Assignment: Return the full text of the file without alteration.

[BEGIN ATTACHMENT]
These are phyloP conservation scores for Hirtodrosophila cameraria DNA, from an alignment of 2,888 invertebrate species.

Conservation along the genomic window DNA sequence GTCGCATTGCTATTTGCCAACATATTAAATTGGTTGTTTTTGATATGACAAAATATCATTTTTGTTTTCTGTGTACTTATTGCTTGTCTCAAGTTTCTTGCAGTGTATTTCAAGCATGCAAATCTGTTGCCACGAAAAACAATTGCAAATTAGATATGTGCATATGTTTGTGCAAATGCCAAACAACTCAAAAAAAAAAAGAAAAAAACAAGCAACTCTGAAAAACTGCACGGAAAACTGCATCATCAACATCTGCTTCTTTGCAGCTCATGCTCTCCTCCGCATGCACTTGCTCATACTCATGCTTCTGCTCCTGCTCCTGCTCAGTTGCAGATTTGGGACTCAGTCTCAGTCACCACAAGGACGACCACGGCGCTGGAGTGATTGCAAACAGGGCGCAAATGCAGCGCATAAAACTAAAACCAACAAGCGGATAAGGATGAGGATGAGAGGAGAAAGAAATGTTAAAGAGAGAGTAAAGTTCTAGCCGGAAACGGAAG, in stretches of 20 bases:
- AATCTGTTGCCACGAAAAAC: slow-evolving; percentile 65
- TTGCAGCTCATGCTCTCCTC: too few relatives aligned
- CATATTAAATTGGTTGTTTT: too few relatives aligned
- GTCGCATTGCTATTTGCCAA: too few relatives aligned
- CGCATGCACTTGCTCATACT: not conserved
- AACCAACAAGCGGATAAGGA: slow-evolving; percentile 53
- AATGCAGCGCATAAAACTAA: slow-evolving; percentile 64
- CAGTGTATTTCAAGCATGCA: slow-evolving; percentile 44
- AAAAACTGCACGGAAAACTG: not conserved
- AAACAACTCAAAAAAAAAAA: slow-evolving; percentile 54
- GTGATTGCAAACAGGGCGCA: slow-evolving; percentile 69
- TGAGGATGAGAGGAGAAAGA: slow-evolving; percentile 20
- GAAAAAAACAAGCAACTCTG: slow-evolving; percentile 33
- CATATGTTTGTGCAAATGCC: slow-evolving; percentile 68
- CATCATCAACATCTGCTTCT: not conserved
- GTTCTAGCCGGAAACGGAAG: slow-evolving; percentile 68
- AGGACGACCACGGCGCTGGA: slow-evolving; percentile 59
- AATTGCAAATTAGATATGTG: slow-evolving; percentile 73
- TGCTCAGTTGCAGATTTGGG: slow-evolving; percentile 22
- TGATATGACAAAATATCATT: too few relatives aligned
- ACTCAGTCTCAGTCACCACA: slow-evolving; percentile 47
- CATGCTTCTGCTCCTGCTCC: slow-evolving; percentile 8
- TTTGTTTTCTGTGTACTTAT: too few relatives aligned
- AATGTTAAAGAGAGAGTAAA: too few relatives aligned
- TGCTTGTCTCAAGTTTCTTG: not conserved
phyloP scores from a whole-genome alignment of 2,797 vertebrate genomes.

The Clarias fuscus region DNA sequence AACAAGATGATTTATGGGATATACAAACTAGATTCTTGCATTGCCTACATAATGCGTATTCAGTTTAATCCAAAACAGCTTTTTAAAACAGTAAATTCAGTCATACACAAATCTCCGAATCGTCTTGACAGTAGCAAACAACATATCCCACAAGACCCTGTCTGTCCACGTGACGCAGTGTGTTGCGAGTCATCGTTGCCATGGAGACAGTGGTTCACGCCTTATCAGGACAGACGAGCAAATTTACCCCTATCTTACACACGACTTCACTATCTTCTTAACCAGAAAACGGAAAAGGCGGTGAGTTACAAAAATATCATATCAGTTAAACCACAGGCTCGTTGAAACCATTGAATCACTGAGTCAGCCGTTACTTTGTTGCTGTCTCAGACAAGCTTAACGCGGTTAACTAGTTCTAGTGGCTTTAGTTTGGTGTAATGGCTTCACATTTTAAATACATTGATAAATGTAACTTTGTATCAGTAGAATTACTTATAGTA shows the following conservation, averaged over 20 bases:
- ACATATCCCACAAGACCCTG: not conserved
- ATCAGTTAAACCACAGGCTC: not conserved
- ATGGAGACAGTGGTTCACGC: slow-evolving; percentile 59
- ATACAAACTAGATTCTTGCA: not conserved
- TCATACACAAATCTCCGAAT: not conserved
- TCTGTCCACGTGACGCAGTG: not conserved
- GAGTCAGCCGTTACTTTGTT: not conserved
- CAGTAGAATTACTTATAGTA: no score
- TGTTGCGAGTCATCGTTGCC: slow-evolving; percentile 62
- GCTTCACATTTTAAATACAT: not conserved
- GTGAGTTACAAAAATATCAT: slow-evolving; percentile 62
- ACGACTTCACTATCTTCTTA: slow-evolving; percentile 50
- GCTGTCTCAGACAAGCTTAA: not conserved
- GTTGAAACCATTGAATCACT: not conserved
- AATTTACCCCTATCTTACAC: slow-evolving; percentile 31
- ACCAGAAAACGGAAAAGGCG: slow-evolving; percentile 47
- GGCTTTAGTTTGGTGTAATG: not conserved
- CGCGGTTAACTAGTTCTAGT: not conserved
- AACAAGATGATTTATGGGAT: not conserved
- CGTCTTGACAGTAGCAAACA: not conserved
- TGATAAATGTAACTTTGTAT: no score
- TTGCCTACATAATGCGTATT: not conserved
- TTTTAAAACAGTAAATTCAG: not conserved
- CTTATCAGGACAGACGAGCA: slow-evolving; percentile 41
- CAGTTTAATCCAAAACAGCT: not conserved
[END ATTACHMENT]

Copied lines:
These are phyloP conservation scores for Hirtodrosophila cameraria DNA, from an alignment of 2,888 invertebrate species.

Conservation along the genomic window DNA sequence GTCGCATTGCTATTTGCCAACATATTAAATTGGTTGTTTTTGATATGACAAAATATCATTTTTGTTTTCTGTGTACTTATTGCTTGTCTCAAGTTTCTTGCAGTGTATTTCAAGCATGCAAATCTGTTGCCACGAAAAACAATTGCAAATTAGATATGTGCATATGTTTGTGCAAATGCCAAACAACTCAAAAAAAAAAAGAAAAAAACAAGCAACTCTGAAAAACTGCACGGAAAACTGCATCATCAACATCTGCTTCTTTGCAGCTCATGCTCTCCTCCGCATGCACTTGCTCATACTCATGCTTCTGCTCCTGCTCCTGCTCAGTTGCAGATTTGGGACTCAGTCTCAGTCACCACAAGGACGACCACGGCGCTGGAGTGATTGCAAACAGGGCGCAAATGCAGCGCATAAAACTAAAACCAACAAGCGGATAAGGATGAGGATGAGAGGAGAAAGAAATGTTAAAGAGAGAGTAAAGTTCTAGCCGGAAACGGAAG, in stretches of 20 bases:
- AATCTGTTGCCACGAAAAAC: slow-evolving; percentile 65
- TTGCAGCTCATGCTCTCCTC: too few relatives aligned
- CATATTAAATTGGTTGTTTT: too few relatives aligned
- GTCGCATTGCTATTTGCCAA: too few relatives aligned
- CGCATGCACTTGCTCATACT: not conserved
- AACCAACAAGCGGATAAGGA: slow-evolving; percentile 53
- AATGCAGCGCATAAAACTAA: slow-evolving; percentile 64
- CAGTGTATTTCAAGCATGCA: slow-evolving; percentile 44
- AAAAACTGCACGGAAAACTG: not conserved
- AAACAACTCAAAAAAAAAAA: slow-evolving; percentile 54
- GTGATTGCAAACAGGGCGCA: slow-evolving; percentile 69
- TGAGGATGAGAGGAGAAAGA: slow-evolving; percentile 20
- GAAAAAAACAAGCAACTCTG: slow-evolving; percentile 33
- CATATGTTTGTGCAAATGCC: slow-evolving; percentile 68
- CATCATCAACATCTGCTTCT: not conserved
- GTTCTAGCCGGAAACGGAAG: slow-evolving; percentile 68
- AGGACGACCACGGCGCTGGA: slow-evolving; percentile 59
- AATTGCAAATTAGATATGTG: slow-evolving; percentile 73
- TGCTCAGTTGCAGATTTGGG: slow-evolving; percentile 22
- TGATATGACAAAATATCATT: too few relatives aligned
- ACTCAGTCTCAGTCACCACA: slow-evolving; percentile 47
- CATGCTTCTGCTCCTGCTCC: slow-evolving; percentile 8
- TTTGTTTTCTGTGTACTTAT: too few relatives aligned
- AATGTTAAAGAGAGAGTAAA: too few relatives aligned
- TGCTTGTCTCAAGTTTCTTG: not conserved
phyloP scores from a whole-genome alignment of 2,797 vertebrate genomes.

The Clarias fuscus region DNA sequence AACAAGATGATTTATGGGATATACAAACTAGATTCTTGCATTGCCTACATAATGCGTATTCAGTTTAATCCAAAACAGCTTTTTAAAACAGTAAATTCAGTCATACACAAATCTCCGAATCGTCTTGACAGTAGCAAACAACATATCCCACAAGACCCTGTCTGTCCACGTGACGCAGTGTGTTGCGAGTCATCGTTGCCATGGAGACAGTGGTTCACGCCTTATCAGGACAGACGAGCAAATTTACCCCTATCTTACACACGACTTCACTATCTTCTTAACCAGAAAACGGAAAAGGCGGTGAGTTACAAAAATATCATATCAGTTAAACCACAGGCTCGTTGAAACCATTGAATCACTGAGTCAGCCGTTACTTTGTTGCTGTCTCAGACAAGCTTAACGCGGTTAACTAGTTCTAGTGGCTTTAGTTTGGTGTAATGGCTTCACATTTTAAATACATTGATAAATGTAACTTTGTATCAGTAGAATTACTTATAGTA shows the following conservation, averaged over 20 bases:
- ACATATCCCACAAGACCCTG: not conserved
- ATCAGTTAAACCACAGGCTC: not conserved
- ATGGAGACAGTGGTTCACGC: slow-evolving; percentile 59
- ATACAAACTAGATTCTTGCA: not conserved
- TCATACACAAATCTCCGAAT: not conserved
- TCTGTCCACGTGACGCAGTG: not conserved
- GAGTCAGCCGTTACTTTGTT: not conserved
- CAGTAGAATTACTTATAGTA: no score
- TGTTGCGAGTCATCGTTGCC: slow-evolving; percentile 62
- GCTTCACATTTTAAATACAT: not conserved
- GTGAGTTACAAAAATATCAT: slow-evolving; percentile 62
- ACGACTTCACTATCTTCTTA: slow-evolving; percentile 50
- GCTGTCTCAGACAAGCTTAA: not conserved
- GTTGAAACCATTGAATCACT: not conserved
- AATTTACCCCTATCTTACAC: slow-evolving; percentile 31
- ACCAGAAAACGGAAAAGGCG: slow-evolving; percentile 47
- GGCTTTAGTTTGGTGTAATG: not conserved
- CGCGGTTAACTAGTTCTAGT: not conserved
- AACAAGATGATTTATGGGAT: not conserved
- CGTCTTGACAGTAGCAAACA: not conserved
- TGATAAATGTAACTTTGTAT: no score
- TTGCCTACATAATGCGTATT: not conserved
- TTTTAAAACAGTAAATTCAG: not conserved
- CTTATCAGGACAGACGAGCA: slow-evolving; percentile 41
- CAGTTTAATCCAAAACAGCT: not conserved